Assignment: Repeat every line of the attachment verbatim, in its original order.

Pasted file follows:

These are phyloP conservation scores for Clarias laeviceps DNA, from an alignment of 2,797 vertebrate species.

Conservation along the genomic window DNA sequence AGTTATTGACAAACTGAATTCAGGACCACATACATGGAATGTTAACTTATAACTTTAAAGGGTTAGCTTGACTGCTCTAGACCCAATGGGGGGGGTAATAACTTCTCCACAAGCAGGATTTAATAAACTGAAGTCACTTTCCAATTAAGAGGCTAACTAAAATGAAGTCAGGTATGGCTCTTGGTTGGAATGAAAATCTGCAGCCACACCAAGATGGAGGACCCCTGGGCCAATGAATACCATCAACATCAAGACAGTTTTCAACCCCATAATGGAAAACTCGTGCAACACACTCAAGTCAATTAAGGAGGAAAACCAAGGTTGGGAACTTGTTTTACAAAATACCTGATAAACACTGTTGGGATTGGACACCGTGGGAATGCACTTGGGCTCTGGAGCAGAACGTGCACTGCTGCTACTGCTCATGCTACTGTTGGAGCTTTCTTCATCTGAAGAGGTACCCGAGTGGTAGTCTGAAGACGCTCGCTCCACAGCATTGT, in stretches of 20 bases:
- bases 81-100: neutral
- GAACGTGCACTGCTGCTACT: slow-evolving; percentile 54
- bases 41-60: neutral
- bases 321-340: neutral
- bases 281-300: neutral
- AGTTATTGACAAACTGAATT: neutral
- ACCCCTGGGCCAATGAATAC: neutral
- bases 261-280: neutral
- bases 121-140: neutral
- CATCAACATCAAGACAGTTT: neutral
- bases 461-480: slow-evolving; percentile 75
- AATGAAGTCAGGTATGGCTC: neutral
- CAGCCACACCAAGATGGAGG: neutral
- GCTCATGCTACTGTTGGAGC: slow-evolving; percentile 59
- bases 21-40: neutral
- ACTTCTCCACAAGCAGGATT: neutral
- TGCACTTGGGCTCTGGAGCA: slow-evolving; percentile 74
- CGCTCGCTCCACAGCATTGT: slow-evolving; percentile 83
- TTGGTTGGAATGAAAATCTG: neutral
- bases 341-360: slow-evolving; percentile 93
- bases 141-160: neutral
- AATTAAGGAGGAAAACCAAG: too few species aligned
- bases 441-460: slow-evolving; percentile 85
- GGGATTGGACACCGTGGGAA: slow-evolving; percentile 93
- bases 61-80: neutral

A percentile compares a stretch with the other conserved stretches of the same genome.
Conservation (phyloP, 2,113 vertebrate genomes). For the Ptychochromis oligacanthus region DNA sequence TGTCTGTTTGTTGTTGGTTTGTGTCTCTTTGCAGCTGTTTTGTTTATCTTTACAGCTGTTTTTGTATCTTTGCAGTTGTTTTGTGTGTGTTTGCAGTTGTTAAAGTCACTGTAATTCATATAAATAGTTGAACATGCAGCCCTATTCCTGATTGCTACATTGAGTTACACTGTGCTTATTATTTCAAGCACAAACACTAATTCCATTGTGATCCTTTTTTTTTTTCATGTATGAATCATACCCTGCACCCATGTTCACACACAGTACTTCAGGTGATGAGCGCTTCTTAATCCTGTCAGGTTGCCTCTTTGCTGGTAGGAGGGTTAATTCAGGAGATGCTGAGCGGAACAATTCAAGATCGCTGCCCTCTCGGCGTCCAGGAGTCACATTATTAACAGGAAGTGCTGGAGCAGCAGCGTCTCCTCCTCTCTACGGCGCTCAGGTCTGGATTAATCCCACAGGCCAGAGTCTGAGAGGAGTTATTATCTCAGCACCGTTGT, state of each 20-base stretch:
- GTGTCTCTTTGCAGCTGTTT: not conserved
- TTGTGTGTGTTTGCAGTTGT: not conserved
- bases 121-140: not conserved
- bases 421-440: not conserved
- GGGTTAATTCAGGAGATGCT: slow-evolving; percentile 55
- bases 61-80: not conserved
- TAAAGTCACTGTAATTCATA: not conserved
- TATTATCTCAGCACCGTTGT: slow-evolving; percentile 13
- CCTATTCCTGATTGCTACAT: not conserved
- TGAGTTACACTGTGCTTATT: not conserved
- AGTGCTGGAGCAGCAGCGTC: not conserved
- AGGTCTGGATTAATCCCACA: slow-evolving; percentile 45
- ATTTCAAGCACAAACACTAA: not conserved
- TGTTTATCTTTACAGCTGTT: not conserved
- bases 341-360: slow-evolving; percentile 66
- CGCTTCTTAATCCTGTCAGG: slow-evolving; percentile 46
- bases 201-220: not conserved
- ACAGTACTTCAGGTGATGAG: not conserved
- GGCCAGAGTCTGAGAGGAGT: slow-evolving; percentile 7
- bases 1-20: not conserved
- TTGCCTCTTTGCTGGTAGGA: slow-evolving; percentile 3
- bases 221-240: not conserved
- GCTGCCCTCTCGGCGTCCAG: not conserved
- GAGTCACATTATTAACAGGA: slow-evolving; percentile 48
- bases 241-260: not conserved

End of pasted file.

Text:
These are phyloP conservation scores for Clarias laeviceps DNA, from an alignment of 2,797 vertebrate species.

Conservation along the genomic window DNA sequence AGTTATTGACAAACTGAATTCAGGACCACATACATGGAATGTTAACTTATAACTTTAAAGGGTTAGCTTGACTGCTCTAGACCCAATGGGGGGGGTAATAACTTCTCCACAAGCAGGATTTAATAAACTGAAGTCACTTTCCAATTAAGAGGCTAACTAAAATGAAGTCAGGTATGGCTCTTGGTTGGAATGAAAATCTGCAGCCACACCAAGATGGAGGACCCCTGGGCCAATGAATACCATCAACATCAAGACAGTTTTCAACCCCATAATGGAAAACTCGTGCAACACACTCAAGTCAATTAAGGAGGAAAACCAAGGTTGGGAACTTGTTTTACAAAATACCTGATAAACACTGTTGGGATTGGACACCGTGGGAATGCACTTGGGCTCTGGAGCAGAACGTGCACTGCTGCTACTGCTCATGCTACTGTTGGAGCTTTCTTCATCTGAAGAGGTACCCGAGTGGTAGTCTGAAGACGCTCGCTCCACAGCATTGT, in stretches of 20 bases:
- bases 81-100: neutral
- GAACGTGCACTGCTGCTACT: slow-evolving; percentile 54
- bases 41-60: neutral
- bases 321-340: neutral
- bases 281-300: neutral
- AGTTATTGACAAACTGAATT: neutral
- ACCCCTGGGCCAATGAATAC: neutral
- bases 261-280: neutral
- bases 121-140: neutral
- CATCAACATCAAGACAGTTT: neutral
- bases 461-480: slow-evolving; percentile 75
- AATGAAGTCAGGTATGGCTC: neutral
- CAGCCACACCAAGATGGAGG: neutral
- GCTCATGCTACTGTTGGAGC: slow-evolving; percentile 59
- bases 21-40: neutral
- ACTTCTCCACAAGCAGGATT: neutral
- TGCACTTGGGCTCTGGAGCA: slow-evolving; percentile 74
- CGCTCGCTCCACAGCATTGT: slow-evolving; percentile 83
- TTGGTTGGAATGAAAATCTG: neutral
- bases 341-360: slow-evolving; percentile 93
- bases 141-160: neutral
- AATTAAGGAGGAAAACCAAG: too few species aligned
- bases 441-460: slow-evolving; percentile 85
- GGGATTGGACACCGTGGGAA: slow-evolving; percentile 93
- bases 61-80: neutral

A percentile compares a stretch with the other conserved stretches of the same genome.
Conservation (phyloP, 2,113 vertebrate genomes). For the Ptychochromis oligacanthus region DNA sequence TGTCTGTTTGTTGTTGGTTTGTGTCTCTTTGCAGCTGTTTTGTTTATCTTTACAGCTGTTTTTGTATCTTTGCAGTTGTTTTGTGTGTGTTTGCAGTTGTTAAAGTCACTGTAATTCATATAAATAGTTGAACATGCAGCCCTATTCCTGATTGCTACATTGAGTTACACTGTGCTTATTATTTCAAGCACAAACACTAATTCCATTGTGATCCTTTTTTTTTTTCATGTATGAATCATACCCTGCACCCATGTTCACACACAGTACTTCAGGTGATGAGCGCTTCTTAATCCTGTCAGGTTGCCTCTTTGCTGGTAGGAGGGTTAATTCAGGAGATGCTGAGCGGAACAATTCAAGATCGCTGCCCTCTCGGCGTCCAGGAGTCACATTATTAACAGGAAGTGCTGGAGCAGCAGCGTCTCCTCCTCTCTACGGCGCTCAGGTCTGGATTAATCCCACAGGCCAGAGTCTGAGAGGAGTTATTATCTCAGCACCGTTGT, state of each 20-base stretch:
- GTGTCTCTTTGCAGCTGTTT: not conserved
- TTGTGTGTGTTTGCAGTTGT: not conserved
- bases 121-140: not conserved
- bases 421-440: not conserved
- GGGTTAATTCAGGAGATGCT: slow-evolving; percentile 55
- bases 61-80: not conserved
- TAAAGTCACTGTAATTCATA: not conserved
- TATTATCTCAGCACCGTTGT: slow-evolving; percentile 13
- CCTATTCCTGATTGCTACAT: not conserved
- TGAGTTACACTGTGCTTATT: not conserved
- AGTGCTGGAGCAGCAGCGTC: not conserved
- AGGTCTGGATTAATCCCACA: slow-evolving; percentile 45
- ATTTCAAGCACAAACACTAA: not conserved
- TGTTTATCTTTACAGCTGTT: not conserved
- bases 341-360: slow-evolving; percentile 66
- CGCTTCTTAATCCTGTCAGG: slow-evolving; percentile 46
- bases 201-220: not conserved
- ACAGTACTTCAGGTGATGAG: not conserved
- GGCCAGAGTCTGAGAGGAGT: slow-evolving; percentile 7
- bases 1-20: not conserved
- TTGCCTCTTTGCTGGTAGGA: slow-evolving; percentile 3
- bases 221-240: not conserved
- GCTGCCCTCTCGGCGTCCAG: not conserved
- GAGTCACATTATTAACAGGA: slow-evolving; percentile 48
- bases 241-260: not conserved